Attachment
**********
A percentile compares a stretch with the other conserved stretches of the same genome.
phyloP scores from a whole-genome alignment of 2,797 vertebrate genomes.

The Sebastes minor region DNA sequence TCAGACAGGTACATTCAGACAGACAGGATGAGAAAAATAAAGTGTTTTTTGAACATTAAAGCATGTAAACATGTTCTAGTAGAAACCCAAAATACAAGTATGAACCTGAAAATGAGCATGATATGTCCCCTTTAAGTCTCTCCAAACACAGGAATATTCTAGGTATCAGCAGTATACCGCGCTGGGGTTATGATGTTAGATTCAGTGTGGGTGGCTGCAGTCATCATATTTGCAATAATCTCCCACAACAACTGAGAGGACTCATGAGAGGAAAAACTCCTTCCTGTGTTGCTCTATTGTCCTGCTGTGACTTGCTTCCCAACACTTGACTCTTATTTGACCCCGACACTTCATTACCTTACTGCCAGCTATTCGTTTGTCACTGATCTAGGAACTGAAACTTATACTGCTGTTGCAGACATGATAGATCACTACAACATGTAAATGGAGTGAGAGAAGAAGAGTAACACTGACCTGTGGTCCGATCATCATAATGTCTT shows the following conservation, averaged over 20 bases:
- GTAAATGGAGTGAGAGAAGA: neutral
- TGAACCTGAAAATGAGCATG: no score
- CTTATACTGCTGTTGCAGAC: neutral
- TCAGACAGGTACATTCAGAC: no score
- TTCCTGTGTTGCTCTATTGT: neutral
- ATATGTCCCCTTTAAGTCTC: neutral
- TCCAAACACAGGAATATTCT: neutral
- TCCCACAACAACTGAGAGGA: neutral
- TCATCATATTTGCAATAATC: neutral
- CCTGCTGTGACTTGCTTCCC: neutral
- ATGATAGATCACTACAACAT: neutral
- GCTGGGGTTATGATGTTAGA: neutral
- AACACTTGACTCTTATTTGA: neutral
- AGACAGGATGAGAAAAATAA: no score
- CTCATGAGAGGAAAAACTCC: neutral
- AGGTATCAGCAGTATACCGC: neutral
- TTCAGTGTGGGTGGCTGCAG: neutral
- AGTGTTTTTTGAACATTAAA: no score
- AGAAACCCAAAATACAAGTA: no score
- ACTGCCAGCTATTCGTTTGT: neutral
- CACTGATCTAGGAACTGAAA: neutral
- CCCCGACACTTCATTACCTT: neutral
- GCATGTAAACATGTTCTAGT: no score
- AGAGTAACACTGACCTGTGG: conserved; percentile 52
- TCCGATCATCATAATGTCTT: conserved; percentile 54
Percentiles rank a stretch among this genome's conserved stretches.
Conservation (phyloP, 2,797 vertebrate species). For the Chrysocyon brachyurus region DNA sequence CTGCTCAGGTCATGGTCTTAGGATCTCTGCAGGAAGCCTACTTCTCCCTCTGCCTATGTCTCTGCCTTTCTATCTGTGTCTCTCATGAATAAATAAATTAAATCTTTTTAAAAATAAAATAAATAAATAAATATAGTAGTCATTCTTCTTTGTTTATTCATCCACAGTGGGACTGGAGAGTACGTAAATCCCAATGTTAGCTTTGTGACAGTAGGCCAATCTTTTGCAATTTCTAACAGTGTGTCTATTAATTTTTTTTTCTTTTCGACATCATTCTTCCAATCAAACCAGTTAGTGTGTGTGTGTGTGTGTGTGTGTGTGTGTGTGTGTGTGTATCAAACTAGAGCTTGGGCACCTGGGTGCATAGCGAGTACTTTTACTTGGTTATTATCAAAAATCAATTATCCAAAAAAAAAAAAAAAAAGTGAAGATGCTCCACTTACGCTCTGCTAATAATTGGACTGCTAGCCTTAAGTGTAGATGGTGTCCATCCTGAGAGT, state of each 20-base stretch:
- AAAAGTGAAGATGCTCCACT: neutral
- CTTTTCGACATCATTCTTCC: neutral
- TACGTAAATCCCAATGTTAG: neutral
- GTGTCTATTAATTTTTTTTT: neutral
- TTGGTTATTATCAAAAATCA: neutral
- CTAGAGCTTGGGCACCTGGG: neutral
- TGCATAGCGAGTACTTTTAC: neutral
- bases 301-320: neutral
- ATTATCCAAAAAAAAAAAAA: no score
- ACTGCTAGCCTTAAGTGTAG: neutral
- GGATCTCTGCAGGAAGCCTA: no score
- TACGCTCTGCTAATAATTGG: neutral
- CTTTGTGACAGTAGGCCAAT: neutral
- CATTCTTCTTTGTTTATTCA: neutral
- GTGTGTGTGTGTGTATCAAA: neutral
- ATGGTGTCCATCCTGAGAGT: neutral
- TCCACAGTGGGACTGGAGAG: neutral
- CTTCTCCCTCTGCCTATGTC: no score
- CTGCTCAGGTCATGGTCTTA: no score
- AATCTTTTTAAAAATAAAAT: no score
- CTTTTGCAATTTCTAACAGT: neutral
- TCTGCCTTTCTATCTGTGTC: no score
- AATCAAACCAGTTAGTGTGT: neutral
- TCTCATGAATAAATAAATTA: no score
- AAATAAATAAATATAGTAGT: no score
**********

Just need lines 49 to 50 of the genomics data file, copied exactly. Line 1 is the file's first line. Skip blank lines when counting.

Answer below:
- CTGCTCAGGTCATGGTCTTA: no score
- AATCTTTTTAAAAATAAAAT: no score